5. Complete ALL assignments to the best of your ability. (points vary)

Complete means: Done, and demonstrates 100% of your effort and abilities.
Complete means: You didn’t just meet my expectations; you tried to exceed them.

I may send you back to keep working on some assignments, until they are COMPLETE because sometimes there is time for you to do something again to do it better. Sometimes at school and at work, there is not time for a do-over, though. And sometimes work has a definite deadline that cannot be missed. Be grateful and take advantage of a second chance, but don’t expect it because that’s not real life.

Content Overview:
In this World Literature class, the literature will be self-selected by students. Students will read one book after another and will be reading a novel in class throughout the year.
  • Ongoing teacher/student conferences will ensure students are engaged and challenged in their reading selection. Together we will keep a log of your reading.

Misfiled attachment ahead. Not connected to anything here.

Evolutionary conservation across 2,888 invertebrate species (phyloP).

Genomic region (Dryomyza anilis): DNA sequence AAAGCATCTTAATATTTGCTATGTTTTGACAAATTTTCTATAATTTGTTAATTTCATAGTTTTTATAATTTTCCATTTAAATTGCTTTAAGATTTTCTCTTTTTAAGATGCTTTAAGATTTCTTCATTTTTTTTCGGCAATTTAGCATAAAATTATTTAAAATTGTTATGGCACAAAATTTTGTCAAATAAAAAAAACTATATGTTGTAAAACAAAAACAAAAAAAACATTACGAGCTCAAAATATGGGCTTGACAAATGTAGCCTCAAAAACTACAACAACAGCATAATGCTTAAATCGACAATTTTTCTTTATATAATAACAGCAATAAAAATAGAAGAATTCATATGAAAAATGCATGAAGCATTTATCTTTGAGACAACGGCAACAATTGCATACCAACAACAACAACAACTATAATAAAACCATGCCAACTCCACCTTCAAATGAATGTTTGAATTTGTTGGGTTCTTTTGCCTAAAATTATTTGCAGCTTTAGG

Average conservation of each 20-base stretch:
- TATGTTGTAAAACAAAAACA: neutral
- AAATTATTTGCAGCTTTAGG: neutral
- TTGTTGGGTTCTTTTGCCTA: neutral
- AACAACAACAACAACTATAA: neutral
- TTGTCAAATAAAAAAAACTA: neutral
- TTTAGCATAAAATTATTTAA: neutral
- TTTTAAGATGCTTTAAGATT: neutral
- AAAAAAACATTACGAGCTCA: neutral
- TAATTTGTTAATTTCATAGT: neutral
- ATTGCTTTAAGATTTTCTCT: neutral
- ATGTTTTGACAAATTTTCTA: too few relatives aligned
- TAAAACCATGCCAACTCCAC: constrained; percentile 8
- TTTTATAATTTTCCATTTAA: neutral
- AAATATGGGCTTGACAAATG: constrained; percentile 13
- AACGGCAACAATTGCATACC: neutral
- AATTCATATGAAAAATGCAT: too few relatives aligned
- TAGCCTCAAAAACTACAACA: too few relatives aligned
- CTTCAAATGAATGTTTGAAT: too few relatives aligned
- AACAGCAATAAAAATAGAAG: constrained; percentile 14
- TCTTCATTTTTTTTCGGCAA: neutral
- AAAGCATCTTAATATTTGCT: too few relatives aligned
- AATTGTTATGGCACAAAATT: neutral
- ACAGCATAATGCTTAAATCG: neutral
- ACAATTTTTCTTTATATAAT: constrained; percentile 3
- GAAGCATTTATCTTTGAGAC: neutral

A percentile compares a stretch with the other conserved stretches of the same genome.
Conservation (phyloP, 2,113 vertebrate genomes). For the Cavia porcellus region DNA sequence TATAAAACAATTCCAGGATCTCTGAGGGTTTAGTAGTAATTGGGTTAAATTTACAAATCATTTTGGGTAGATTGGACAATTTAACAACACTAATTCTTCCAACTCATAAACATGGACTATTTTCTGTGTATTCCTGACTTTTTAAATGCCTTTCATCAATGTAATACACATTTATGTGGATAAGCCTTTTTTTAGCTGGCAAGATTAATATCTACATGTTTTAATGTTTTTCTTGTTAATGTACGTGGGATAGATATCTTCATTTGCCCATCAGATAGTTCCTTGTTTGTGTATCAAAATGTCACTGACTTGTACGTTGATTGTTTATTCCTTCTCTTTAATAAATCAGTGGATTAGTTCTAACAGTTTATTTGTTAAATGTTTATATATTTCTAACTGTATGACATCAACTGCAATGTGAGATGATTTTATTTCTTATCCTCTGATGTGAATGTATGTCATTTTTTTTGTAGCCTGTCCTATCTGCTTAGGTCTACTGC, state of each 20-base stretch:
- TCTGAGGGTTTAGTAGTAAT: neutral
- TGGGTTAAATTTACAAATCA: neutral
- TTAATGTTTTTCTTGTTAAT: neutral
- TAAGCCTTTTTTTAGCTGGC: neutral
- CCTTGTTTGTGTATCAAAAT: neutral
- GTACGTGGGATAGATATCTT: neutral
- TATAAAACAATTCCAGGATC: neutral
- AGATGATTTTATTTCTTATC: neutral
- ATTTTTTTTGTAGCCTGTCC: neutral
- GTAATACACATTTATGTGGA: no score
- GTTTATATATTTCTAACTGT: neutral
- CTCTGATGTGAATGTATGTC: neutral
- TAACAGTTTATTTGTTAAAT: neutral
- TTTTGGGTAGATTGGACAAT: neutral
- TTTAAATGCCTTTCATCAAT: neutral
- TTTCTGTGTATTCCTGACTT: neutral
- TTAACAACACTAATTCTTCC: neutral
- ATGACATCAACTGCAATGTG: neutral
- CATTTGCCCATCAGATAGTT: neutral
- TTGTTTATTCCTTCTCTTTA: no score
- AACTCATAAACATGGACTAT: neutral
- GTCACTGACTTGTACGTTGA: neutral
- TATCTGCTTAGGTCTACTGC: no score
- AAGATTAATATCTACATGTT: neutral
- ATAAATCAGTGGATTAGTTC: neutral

• Students may select contemporary novels, classic literature, memoirs, and non-fiction from my classroom library (but they cannot ever leave), from home, from the school library, or from their e-reader. But they must have books with them every day.
  • Students will keep track of their reading with a quarterly Text Table and will be asked to share their reading with the class throughout the year.
  • Students must complete at least one novel each nine-week term, and they will complete a major term project as assigned.
In addition to reading books, students will read and discuss an “Article of the Month”—magazine, newspaper, web, and/or video clips or talks about a person or topic relevant to student’s lives.